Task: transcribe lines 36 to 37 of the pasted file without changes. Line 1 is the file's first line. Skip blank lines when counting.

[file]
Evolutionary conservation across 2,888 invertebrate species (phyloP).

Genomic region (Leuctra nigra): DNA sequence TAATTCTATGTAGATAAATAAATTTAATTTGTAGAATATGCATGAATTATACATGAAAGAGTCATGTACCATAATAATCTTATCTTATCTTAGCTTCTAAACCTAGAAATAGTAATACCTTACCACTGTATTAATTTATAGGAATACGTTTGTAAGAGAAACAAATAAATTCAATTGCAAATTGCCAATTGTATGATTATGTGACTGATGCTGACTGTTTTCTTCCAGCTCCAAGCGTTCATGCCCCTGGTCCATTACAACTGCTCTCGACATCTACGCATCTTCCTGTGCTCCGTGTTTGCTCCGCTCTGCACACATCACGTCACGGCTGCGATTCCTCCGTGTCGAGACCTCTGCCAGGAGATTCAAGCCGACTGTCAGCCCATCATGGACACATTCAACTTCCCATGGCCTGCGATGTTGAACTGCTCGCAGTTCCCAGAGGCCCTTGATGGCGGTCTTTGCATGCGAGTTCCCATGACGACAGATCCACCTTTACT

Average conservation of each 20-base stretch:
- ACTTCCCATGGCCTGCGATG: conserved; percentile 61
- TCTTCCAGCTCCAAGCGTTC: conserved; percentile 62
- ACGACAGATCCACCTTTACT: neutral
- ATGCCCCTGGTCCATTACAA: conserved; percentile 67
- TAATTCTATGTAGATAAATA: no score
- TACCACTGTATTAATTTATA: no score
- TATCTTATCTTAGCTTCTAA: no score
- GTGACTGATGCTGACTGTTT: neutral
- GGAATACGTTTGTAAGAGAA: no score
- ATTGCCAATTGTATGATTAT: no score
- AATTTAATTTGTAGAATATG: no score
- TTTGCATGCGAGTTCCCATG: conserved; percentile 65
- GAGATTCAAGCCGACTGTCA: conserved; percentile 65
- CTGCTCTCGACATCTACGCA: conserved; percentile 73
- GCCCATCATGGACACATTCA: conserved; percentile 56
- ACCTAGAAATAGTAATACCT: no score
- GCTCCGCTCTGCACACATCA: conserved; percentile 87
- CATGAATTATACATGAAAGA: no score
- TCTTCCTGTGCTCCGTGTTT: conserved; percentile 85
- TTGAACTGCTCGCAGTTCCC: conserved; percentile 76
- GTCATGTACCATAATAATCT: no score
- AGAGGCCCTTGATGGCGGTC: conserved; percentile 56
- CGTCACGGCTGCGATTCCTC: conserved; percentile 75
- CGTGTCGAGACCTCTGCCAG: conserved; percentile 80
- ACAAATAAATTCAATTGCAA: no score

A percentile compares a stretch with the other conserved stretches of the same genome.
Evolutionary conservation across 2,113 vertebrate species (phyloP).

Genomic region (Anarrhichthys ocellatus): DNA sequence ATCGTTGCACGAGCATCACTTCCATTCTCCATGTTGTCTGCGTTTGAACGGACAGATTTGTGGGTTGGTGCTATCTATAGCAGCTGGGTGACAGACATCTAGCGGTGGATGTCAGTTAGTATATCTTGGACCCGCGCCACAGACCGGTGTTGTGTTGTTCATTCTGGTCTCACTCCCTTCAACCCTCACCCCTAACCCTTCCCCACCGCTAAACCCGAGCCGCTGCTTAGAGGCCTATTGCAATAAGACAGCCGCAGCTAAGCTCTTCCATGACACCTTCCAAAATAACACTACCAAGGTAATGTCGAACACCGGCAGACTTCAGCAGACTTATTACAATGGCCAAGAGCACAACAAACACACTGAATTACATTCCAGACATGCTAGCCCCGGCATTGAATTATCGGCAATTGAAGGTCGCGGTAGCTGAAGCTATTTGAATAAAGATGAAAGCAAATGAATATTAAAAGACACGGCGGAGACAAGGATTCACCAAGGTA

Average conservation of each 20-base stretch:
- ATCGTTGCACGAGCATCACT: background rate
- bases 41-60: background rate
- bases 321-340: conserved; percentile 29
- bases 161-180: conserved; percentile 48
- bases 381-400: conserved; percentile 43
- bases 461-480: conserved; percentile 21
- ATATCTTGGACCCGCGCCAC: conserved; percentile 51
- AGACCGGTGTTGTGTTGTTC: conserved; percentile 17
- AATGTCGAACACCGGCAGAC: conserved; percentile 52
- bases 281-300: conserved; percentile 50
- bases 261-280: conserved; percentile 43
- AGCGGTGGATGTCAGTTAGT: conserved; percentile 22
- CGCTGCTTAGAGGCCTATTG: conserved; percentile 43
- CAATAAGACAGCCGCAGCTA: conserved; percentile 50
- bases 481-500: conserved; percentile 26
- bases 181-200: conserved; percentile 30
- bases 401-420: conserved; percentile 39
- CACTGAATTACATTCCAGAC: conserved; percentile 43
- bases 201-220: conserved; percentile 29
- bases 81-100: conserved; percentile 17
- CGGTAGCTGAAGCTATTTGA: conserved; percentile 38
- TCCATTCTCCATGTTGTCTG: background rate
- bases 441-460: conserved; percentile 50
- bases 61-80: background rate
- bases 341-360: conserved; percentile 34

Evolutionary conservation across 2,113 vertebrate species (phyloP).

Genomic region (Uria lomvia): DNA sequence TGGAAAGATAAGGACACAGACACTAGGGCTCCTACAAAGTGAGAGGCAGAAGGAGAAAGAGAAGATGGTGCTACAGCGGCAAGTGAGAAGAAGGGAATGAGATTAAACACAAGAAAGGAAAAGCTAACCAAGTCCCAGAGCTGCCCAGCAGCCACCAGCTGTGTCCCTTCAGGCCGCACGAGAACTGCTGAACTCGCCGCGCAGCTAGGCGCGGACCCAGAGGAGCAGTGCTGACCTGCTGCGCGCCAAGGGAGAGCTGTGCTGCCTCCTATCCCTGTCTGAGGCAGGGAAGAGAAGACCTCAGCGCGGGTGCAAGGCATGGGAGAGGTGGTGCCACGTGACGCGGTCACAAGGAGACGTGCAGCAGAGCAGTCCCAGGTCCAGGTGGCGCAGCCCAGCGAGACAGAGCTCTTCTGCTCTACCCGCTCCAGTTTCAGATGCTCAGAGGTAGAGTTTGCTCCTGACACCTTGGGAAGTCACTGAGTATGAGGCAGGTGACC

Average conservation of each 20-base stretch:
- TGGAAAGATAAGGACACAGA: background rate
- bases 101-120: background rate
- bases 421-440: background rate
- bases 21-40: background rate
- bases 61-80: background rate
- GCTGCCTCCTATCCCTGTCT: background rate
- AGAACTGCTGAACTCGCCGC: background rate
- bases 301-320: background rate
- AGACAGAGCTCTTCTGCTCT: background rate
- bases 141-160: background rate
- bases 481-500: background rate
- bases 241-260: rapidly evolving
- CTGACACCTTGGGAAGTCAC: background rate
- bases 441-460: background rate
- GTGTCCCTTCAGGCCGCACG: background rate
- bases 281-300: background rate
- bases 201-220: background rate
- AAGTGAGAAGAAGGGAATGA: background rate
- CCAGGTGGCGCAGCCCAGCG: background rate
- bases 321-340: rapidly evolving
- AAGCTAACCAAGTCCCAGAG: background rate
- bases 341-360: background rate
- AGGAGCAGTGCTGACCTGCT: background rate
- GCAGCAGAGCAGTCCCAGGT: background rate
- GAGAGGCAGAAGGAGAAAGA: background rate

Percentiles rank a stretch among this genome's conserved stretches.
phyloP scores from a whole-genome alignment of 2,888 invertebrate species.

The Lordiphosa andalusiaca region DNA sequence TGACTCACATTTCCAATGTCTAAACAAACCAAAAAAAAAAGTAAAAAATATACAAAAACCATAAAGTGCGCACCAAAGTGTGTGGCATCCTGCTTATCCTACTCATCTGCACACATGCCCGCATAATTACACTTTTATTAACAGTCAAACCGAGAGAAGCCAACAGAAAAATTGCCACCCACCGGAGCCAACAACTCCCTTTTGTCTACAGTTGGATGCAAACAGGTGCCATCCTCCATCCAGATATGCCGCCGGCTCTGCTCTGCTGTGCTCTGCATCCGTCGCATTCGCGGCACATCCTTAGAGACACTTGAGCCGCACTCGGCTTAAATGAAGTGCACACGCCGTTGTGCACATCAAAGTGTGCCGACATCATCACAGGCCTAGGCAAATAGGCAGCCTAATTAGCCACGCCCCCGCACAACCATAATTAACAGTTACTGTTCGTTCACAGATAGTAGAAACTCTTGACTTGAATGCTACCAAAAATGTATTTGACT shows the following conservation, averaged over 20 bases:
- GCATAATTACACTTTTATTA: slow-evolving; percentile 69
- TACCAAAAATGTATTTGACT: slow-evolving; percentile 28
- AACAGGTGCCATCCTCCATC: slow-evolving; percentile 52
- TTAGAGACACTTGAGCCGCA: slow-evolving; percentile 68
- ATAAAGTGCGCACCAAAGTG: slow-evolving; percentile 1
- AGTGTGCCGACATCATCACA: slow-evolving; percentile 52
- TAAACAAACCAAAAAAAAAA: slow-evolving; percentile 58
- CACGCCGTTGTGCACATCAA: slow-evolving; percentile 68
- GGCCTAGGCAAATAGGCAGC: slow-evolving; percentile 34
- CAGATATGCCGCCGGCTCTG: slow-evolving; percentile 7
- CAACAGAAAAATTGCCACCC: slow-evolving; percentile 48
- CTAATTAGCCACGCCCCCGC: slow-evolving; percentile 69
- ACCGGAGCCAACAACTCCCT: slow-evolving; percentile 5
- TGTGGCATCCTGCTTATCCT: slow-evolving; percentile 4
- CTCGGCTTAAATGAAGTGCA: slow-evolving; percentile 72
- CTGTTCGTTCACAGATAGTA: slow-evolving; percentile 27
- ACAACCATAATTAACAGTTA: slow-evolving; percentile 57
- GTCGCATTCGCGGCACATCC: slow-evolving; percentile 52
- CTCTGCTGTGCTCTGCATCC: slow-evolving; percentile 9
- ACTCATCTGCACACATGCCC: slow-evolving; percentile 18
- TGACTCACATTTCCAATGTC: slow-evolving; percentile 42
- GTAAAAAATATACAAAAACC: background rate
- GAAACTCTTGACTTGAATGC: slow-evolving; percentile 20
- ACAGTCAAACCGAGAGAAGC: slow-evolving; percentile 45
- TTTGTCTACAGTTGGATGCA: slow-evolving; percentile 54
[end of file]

- bases 161-180: conserved; percentile 48
- bases 381-400: conserved; percentile 43